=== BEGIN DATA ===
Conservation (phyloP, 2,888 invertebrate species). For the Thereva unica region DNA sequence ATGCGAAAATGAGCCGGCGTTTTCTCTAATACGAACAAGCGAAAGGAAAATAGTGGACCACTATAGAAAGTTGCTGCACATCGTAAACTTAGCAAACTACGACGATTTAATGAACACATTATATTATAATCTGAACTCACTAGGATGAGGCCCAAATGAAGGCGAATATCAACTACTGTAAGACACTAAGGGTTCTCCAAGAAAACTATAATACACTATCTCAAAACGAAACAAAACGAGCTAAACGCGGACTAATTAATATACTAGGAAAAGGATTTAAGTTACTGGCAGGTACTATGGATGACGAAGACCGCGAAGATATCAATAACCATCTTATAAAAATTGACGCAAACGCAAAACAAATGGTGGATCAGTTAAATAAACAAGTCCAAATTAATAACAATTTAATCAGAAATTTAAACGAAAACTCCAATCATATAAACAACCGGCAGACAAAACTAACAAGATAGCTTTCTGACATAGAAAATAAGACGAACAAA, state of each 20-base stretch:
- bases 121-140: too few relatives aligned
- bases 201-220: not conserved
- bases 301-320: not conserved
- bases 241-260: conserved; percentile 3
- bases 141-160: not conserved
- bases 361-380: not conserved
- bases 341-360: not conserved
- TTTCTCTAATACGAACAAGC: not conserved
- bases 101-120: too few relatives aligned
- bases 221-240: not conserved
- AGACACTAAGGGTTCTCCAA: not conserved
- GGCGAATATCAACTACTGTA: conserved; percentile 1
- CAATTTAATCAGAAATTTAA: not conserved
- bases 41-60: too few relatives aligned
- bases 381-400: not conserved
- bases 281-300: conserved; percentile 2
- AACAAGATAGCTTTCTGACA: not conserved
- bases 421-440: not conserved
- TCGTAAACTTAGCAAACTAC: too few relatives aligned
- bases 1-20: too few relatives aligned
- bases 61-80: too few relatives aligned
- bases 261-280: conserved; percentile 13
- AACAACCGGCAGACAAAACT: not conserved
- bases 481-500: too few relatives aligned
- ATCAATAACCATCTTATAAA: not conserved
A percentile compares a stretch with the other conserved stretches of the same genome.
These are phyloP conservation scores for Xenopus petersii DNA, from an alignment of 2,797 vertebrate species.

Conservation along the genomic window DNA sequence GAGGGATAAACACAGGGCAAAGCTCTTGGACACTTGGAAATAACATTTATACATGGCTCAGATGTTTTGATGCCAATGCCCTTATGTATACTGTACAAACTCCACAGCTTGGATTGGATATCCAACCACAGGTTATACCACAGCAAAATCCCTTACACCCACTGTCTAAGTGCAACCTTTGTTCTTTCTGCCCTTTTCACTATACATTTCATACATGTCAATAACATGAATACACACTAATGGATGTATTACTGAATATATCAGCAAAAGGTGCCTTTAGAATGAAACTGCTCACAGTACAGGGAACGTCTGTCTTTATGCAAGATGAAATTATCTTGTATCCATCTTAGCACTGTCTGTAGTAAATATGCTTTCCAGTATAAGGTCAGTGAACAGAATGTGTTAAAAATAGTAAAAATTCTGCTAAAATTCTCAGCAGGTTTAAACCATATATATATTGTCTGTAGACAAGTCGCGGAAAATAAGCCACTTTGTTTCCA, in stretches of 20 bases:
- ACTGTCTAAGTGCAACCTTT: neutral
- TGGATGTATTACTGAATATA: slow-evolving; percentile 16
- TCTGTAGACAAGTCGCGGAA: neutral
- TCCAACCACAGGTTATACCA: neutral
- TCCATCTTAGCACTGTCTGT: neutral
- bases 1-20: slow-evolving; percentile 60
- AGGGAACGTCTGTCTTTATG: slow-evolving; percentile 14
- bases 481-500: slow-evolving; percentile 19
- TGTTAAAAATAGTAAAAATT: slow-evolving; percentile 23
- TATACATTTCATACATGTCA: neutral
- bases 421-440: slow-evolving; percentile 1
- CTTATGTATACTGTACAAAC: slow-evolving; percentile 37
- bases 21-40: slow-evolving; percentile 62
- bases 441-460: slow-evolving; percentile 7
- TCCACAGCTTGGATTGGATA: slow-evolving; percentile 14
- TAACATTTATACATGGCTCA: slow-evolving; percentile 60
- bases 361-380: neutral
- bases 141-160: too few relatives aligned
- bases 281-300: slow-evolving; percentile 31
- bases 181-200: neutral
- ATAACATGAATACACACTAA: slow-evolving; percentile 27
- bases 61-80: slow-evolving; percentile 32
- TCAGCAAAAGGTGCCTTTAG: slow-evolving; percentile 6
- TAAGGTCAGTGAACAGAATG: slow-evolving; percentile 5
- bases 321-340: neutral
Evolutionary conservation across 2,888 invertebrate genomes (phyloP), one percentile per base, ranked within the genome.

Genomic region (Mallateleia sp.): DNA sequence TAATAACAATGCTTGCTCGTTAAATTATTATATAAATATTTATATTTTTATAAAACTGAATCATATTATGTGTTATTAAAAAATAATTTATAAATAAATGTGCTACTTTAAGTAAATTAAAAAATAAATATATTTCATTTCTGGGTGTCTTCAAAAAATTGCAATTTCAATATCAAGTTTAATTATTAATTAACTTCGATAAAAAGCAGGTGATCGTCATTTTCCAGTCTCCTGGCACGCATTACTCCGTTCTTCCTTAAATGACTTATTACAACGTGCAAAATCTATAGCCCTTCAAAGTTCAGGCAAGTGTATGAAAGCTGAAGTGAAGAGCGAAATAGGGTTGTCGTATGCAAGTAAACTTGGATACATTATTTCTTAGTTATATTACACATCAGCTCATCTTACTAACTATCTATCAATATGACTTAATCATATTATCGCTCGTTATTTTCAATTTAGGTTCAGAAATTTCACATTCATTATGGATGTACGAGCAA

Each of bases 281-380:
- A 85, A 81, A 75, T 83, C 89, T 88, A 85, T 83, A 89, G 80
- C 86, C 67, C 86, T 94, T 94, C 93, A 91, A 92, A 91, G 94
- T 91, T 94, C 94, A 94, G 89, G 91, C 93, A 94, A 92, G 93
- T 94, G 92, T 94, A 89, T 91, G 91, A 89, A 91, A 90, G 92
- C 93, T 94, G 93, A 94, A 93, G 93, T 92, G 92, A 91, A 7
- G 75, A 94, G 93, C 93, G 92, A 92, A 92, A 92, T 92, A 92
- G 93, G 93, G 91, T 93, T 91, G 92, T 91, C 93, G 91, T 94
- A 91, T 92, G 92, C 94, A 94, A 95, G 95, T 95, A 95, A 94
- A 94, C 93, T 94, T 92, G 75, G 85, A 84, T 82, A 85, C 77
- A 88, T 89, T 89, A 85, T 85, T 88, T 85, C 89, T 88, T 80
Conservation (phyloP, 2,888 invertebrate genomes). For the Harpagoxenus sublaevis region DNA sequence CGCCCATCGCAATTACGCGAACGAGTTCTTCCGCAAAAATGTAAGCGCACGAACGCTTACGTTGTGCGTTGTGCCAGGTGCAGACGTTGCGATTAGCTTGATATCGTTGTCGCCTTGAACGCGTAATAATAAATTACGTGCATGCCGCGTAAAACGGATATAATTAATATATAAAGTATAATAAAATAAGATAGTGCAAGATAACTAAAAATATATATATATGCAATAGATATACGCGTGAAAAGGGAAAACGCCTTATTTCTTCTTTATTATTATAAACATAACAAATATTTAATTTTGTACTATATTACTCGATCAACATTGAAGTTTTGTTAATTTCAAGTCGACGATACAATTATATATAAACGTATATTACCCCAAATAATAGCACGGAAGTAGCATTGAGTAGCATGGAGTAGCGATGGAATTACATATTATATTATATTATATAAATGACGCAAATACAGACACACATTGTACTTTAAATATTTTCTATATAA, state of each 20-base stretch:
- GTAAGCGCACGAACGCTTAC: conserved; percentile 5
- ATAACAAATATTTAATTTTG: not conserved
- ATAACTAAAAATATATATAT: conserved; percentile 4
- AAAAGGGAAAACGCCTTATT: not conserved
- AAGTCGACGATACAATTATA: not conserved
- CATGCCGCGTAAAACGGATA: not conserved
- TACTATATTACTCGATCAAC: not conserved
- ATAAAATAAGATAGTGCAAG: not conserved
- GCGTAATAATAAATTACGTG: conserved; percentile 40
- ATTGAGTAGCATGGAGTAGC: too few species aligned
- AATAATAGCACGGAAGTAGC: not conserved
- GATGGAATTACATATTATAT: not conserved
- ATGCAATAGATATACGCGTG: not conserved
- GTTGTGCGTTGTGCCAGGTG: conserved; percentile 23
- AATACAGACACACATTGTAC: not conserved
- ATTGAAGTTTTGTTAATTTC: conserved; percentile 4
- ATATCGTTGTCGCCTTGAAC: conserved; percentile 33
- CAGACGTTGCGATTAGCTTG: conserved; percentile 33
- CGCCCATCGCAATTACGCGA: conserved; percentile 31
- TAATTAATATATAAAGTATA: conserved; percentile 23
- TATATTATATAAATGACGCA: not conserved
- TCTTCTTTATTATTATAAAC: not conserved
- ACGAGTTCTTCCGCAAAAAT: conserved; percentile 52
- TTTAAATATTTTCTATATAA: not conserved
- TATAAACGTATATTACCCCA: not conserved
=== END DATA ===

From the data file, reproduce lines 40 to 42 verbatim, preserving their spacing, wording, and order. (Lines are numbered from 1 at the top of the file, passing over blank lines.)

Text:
- bases 421-440: slow-evolving; percentile 1
- CTTATGTATACTGTACAAAC: slow-evolving; percentile 37
- bases 21-40: slow-evolving; percentile 62